In a letter to Isherwood—a letter that may have been the source of Isherwood’s comment—Auden wrote, “Though I believe it sinful to be queer, it has at least saved me from becoming a pillar of the Establishment.” The comment is illuminating. Auden tried to resist his sexual temptations, but felt them to be stronger than he was. In one poem he ruefully echoes a famous prayer of Augustine’s, writing “I am sorry I’m not sorry . . . / Make me chaste, Lord, but not yet.” But his determination to “bless what there is for being” led him to seek ways to be grateful to God even for his sins and afflictions, through which he believed God to work for His own purposes. Hence his thankfulness not to have become an Establishment figure. He also believed that the homosexual was less likely to engage in the idolatry of eros that is so common among heterosexuals. In his view his sexuality was, therefore, an affliction that bore the seeds of potential blessings.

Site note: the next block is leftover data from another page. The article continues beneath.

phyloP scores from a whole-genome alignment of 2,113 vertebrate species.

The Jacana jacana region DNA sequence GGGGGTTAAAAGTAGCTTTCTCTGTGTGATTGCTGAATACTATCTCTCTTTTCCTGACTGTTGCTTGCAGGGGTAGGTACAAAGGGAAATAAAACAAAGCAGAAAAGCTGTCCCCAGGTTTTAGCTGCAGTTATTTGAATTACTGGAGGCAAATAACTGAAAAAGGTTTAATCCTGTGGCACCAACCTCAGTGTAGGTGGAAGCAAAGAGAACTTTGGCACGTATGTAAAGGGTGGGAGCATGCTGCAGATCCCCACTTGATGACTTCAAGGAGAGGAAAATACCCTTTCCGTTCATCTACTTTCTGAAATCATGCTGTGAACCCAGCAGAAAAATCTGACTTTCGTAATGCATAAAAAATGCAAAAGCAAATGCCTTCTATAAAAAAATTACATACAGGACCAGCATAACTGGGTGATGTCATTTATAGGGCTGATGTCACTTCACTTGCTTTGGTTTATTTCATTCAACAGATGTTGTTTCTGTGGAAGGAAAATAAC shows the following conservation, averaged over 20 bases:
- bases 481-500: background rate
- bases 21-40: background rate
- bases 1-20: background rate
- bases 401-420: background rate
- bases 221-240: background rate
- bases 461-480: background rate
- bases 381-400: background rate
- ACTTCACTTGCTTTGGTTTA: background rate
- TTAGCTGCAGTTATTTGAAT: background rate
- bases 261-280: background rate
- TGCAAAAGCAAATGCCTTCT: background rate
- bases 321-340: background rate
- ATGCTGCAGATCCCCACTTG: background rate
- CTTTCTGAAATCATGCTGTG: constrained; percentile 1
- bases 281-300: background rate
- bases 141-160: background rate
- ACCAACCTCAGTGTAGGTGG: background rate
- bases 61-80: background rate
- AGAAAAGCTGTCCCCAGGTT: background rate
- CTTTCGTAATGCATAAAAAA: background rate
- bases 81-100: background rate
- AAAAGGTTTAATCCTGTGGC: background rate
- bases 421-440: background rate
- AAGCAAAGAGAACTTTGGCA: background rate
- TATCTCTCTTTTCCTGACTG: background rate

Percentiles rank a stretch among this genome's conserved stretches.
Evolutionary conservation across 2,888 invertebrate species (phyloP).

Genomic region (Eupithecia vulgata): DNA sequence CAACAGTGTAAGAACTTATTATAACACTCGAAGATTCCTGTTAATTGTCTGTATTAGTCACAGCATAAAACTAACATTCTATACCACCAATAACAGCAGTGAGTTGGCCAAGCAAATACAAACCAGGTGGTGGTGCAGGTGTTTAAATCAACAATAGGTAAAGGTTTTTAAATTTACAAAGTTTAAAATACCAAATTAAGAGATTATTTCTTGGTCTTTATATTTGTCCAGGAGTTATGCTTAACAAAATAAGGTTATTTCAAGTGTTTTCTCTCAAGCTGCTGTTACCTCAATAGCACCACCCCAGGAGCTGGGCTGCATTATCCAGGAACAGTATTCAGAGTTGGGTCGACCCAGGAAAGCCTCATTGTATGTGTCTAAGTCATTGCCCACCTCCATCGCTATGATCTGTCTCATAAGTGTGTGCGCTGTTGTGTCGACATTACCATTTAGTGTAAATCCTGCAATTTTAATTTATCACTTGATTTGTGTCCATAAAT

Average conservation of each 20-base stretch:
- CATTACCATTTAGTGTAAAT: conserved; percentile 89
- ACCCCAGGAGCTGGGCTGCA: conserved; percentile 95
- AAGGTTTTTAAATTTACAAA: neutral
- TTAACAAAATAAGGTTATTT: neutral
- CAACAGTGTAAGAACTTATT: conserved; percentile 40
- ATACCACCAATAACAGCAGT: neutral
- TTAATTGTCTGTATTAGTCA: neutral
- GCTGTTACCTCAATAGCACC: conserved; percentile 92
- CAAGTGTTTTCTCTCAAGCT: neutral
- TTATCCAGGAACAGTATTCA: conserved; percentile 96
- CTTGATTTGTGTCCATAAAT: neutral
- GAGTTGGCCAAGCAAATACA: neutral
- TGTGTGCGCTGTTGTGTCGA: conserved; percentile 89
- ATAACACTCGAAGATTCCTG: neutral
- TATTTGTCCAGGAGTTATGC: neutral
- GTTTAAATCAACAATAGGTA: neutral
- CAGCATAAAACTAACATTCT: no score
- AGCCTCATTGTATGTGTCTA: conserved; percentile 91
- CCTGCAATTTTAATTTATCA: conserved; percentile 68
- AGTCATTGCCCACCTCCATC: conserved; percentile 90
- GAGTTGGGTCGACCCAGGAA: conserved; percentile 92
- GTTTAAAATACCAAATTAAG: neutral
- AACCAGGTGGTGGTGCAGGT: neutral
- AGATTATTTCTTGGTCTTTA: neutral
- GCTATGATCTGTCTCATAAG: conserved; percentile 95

But however complex Auden’s attitude toward these matters, the mere fact that he was homosexual has written him off the books of many Christians—even Christians who are quick to forgive C. S. Lewis’ peculiar liaison with Mrs. Moore, or Charles Williams’ penchant for spanking and being spanked by young women. The Christian world has its hierarchy of sins, and may be right in its judgments. But it is singularly unfortunate that, even if we have judged Auden’s sins rightly, we should allow that judgment to stand in the way of learning from the wisdom contained in his writings.
(Dead link fixed 4.24.11)